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Acad Pediatr. 2016 Jul;16(5):453-459. doi: 10.1016/j.acap.2016.03.003. Epub 2016 Mar 12.

Communication Challenges: A Qualitative Look at the Relationship Between Pediatric Hospitalists and Primary Care Providers.

Author information

1
Division of Hospital Medicine, Cincinnati Children's Hospital Medical Center, Cincinnati, Ohio. Electronic address: lauren_solan@urmc.rochester.edu.
2
SNS Research, Cincinnati, Ohio.
3
Division of General and Community Pediatrics, Cincinnati Children's Hospital Medical Center, Cincinnati, Ohio.
4
Division of Hospital Medicine, Cincinnati Children's Hospital Medical Center, Cincinnati, Ohio; James M. Anderson Center for Health Systems Excellence, Cincinnati Children's Hospital Medical Center, Cincinnati, Ohio.

Abstract

OBJECTIVE:

Primary care providers (PCPs) and hospitalists endorse the importance of effective communication yet studies illustrate critical communication problems between these 2 provider types. Our objective was to develop deeper insight into the dimensions of and underlying reasons for communication issues and determine ways to improve communication and remove barriers by eliciting the perspectives of pediatric PCPs and hospitalists.

METHODS:

Using qualitative methods, 2 sets of focus groups were held: 1) mix of local PCPs serving diverse populations, and 2) hospitalists from a free-standing, pediatric institution. The open-ended, semistructured question guides included questions about communication experiences, patient care responsibilities, and suggestions for improvement. Using inductive thematic analysis, investigators coded the transcripts, and resolved differences through consensus.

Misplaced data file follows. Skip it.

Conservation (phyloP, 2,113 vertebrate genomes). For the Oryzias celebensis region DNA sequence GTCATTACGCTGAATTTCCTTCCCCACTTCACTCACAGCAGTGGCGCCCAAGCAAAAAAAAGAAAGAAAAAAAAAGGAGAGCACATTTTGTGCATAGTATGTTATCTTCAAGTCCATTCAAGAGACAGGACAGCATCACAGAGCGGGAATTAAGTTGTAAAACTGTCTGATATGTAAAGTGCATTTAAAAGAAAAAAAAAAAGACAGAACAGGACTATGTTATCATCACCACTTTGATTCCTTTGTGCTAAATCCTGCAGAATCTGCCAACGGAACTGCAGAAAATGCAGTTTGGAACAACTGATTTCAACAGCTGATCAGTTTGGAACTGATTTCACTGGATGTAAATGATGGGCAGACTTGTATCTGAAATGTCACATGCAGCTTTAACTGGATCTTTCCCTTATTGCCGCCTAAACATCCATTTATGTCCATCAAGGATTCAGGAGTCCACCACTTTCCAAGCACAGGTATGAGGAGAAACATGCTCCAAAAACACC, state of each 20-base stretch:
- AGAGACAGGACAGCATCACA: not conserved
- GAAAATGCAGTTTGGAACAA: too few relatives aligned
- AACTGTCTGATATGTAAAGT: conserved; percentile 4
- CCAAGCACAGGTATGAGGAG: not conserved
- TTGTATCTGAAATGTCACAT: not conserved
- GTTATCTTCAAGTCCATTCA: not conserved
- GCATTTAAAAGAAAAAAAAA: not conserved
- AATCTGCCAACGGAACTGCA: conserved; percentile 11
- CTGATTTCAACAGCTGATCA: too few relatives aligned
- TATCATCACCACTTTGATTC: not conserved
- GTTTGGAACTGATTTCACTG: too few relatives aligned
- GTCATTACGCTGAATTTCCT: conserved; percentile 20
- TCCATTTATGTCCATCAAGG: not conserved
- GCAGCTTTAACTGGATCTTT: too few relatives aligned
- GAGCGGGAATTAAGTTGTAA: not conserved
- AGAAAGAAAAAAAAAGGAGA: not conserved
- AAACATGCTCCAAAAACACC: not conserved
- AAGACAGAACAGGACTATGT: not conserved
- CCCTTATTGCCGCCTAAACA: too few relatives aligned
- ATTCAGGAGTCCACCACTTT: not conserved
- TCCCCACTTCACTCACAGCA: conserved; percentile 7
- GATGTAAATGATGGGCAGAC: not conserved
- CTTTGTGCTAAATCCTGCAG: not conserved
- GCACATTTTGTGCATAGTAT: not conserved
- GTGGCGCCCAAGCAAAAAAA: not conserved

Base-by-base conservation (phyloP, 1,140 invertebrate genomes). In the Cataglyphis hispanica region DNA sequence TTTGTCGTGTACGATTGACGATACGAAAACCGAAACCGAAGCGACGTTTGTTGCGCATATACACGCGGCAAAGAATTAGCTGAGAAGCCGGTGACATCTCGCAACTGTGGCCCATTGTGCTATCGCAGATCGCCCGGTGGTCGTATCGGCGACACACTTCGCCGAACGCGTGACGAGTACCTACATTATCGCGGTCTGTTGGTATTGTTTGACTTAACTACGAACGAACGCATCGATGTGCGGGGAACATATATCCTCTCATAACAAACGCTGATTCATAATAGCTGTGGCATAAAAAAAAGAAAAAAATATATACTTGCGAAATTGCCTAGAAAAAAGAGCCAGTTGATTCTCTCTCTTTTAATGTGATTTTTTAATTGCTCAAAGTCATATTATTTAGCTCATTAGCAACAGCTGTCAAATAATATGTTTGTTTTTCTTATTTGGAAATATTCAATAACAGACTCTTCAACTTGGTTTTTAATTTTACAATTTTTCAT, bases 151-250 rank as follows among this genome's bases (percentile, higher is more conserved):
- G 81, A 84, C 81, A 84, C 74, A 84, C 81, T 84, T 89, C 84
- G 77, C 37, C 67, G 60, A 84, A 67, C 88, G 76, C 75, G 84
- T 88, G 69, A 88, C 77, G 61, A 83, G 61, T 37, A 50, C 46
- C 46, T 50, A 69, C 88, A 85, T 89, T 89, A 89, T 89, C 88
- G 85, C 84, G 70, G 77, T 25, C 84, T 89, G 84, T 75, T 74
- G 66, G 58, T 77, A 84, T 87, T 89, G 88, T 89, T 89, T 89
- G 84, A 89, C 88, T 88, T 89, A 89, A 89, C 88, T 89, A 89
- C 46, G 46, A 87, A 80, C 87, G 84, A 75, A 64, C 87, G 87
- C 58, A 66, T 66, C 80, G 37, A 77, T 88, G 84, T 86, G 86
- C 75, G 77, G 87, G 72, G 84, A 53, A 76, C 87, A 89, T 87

RESULTS:

Six PCP (n = 27) and 3 hospitalist (n = 15) focus groups were held. Fifty-six percent of PCPs and 14% of hospitalists had been practicing for >10 years. Five major themes were identified: problematic aspects of communication, perceptions of provider roles, push-pull, postdischarge responsibilities/care, and proposed solutions. Aspects of communication included specific problem areas with verbal and written communication. Perceptions of provider roles highlighted the issue of PCPs feeling devalued. Push-pull described conflicting expectations about a counterpart's role and responsibilities. Postdischarge responsibilities/care addressed unclear responsibilities related to patient follow-up. Proposed solutions were suggested for ways to improve communication.

CONCLUSIONS:

Deficiencies in communication hinder successful collaboration and can cause tension between providers in inpatient and outpatient settings. Understanding specific issues that contribute to poor communication like perceptions about provider roles is critical to improving relationships and facilitating combined efforts to improve patient care.

KEYWORDS:

communication; hospital medicine; hospitalist; pediatrics; primary care physician; qualitative research

PMID:
26979780
DOI:
10.1016/j.acap.2016.03.003
[Indexed for MEDLINE]

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